Saturday, April 05, 2014

Journalists say federal agencies are too reticent and spokespersons often lack knowledge

The Environmental Protection Agency and the federal Centers for Disease Control and Prevention failed in their responsibility to inform the public in the wake of the West Virginia chemical spill, says Tim Wheeler of The Baltimore Sun and chair of the Freedom of Information Task Force of the Society of Environmental Journalists.

Wheeler is quoted by SEJ President Don Hopey of the Pittsburgh Post-Gazette in his column in the latest SEJournal, the group's magazine. Hopey says more than ever, people "need accurate, factual news delivered as quickly as possible to best assess the risks and threats to their health and the environment. But the public isn’t getting what it needs from federal and state agencies. . . . EPA refused to speak about the contamination for nearly a week, and took several more days to supply information about water quality to local residents thirsty for news." Wheeler said the CDC spoke to some national news outlets, " ignored the local audience most in need of the information and desperate for news about the contamination during that crisis situation."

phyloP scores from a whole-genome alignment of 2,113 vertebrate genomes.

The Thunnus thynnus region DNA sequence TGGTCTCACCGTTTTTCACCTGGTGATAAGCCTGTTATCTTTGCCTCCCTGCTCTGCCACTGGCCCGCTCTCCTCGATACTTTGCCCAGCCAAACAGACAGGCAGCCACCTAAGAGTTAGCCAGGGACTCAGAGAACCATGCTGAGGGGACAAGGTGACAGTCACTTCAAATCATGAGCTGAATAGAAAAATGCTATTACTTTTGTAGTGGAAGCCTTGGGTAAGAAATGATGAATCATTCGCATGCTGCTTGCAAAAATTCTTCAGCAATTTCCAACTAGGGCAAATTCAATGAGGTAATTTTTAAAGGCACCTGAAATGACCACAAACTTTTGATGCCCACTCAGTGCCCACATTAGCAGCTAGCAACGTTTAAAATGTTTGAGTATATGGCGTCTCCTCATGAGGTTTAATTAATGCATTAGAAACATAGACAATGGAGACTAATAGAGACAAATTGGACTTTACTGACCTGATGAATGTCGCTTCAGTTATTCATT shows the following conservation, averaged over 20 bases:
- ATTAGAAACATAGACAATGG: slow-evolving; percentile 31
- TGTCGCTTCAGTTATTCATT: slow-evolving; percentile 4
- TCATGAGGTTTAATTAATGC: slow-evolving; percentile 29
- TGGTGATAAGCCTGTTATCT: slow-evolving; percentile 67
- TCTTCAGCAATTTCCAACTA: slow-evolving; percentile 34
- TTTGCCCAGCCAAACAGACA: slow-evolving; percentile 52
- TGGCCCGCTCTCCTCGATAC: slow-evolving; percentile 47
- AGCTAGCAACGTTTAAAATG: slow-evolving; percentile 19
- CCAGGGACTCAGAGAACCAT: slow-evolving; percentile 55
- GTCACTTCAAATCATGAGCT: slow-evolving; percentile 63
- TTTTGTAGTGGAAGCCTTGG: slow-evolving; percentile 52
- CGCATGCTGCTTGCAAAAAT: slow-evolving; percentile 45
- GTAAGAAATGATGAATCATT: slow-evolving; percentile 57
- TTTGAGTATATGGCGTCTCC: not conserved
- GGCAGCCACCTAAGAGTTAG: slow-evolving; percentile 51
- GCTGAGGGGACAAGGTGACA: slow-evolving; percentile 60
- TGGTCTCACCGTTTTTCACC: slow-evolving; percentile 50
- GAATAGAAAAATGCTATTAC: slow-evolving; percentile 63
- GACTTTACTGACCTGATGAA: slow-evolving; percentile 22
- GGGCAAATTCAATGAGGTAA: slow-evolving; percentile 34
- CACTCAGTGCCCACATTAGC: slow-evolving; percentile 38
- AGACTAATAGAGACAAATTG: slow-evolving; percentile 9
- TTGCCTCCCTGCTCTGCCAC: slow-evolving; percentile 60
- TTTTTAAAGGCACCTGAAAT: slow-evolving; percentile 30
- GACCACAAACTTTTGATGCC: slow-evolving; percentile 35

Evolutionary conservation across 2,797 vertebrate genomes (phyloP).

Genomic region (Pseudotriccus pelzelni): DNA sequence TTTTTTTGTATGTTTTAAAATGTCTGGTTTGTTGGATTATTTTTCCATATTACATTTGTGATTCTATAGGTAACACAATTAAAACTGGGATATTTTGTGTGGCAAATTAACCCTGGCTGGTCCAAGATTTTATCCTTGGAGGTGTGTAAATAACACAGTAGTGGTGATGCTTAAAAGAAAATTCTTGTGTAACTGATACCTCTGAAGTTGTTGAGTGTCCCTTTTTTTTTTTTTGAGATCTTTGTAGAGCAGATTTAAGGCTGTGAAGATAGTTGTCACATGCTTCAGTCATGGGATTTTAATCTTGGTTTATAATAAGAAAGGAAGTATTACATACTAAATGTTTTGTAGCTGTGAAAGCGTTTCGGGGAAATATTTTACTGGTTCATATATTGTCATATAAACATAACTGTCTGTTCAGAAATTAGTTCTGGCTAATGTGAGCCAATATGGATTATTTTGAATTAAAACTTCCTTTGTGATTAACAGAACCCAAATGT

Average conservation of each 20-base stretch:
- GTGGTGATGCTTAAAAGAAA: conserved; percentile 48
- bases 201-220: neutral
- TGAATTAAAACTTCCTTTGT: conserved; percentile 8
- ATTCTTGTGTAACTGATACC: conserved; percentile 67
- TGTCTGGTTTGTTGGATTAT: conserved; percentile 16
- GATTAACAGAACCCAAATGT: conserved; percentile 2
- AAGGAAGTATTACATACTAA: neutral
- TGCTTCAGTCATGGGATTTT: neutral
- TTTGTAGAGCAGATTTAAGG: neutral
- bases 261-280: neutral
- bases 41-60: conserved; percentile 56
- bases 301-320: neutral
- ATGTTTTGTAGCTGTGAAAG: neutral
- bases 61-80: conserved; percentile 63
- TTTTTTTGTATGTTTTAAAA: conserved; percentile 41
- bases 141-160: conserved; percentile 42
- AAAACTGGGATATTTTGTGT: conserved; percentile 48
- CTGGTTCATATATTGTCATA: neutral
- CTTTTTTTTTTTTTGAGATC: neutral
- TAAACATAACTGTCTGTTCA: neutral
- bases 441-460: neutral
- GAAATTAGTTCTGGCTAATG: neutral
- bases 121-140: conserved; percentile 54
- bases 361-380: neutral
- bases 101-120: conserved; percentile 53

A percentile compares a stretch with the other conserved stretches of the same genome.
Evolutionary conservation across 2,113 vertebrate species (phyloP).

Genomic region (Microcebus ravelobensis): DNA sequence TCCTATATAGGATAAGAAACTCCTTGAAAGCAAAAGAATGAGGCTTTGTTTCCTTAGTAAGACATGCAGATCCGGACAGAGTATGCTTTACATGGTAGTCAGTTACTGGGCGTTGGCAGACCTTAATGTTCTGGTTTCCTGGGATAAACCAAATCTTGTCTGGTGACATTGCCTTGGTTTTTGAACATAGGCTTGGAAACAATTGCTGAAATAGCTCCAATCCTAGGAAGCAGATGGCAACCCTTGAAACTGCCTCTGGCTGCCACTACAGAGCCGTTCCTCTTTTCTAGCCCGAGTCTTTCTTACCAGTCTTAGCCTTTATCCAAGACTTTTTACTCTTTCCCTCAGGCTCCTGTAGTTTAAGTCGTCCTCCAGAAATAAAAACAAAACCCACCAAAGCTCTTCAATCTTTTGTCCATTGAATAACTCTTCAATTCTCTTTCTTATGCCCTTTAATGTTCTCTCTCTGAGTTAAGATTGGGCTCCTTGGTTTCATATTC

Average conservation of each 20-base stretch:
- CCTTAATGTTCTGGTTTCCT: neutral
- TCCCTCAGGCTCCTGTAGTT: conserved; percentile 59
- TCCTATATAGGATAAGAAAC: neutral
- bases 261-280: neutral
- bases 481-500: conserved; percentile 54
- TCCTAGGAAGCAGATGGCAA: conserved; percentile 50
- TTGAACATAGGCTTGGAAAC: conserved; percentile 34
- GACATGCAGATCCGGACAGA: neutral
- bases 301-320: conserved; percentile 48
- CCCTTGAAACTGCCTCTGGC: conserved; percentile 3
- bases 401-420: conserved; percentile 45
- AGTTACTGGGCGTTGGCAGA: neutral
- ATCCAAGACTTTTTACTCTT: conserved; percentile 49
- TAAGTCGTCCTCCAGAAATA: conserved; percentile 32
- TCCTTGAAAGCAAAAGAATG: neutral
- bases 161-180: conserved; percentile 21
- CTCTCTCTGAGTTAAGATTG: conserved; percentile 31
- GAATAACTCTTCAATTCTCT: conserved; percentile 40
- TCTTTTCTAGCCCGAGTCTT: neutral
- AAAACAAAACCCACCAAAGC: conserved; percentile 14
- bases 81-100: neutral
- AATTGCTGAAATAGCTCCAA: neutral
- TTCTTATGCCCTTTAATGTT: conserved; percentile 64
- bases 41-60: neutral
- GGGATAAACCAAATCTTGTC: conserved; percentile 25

Hopey says government public-information officers aren't as helpful as they once were. "More and more they seem almost afraid to speak, and when they do are often loath to give out information about research, investigations and ongoing crisis management. Often as not we must deal with PIOs who know little about the subject at hand, or have no authorization or expertise to speak of it." Too many of them come from political campaigns, says Ken Ward Jr. of The Charleston Gazette. "We don’t need political operatives in those positions,” he told Hopey. “We need and want someone who believes in the public’s right to know.” (Read more)

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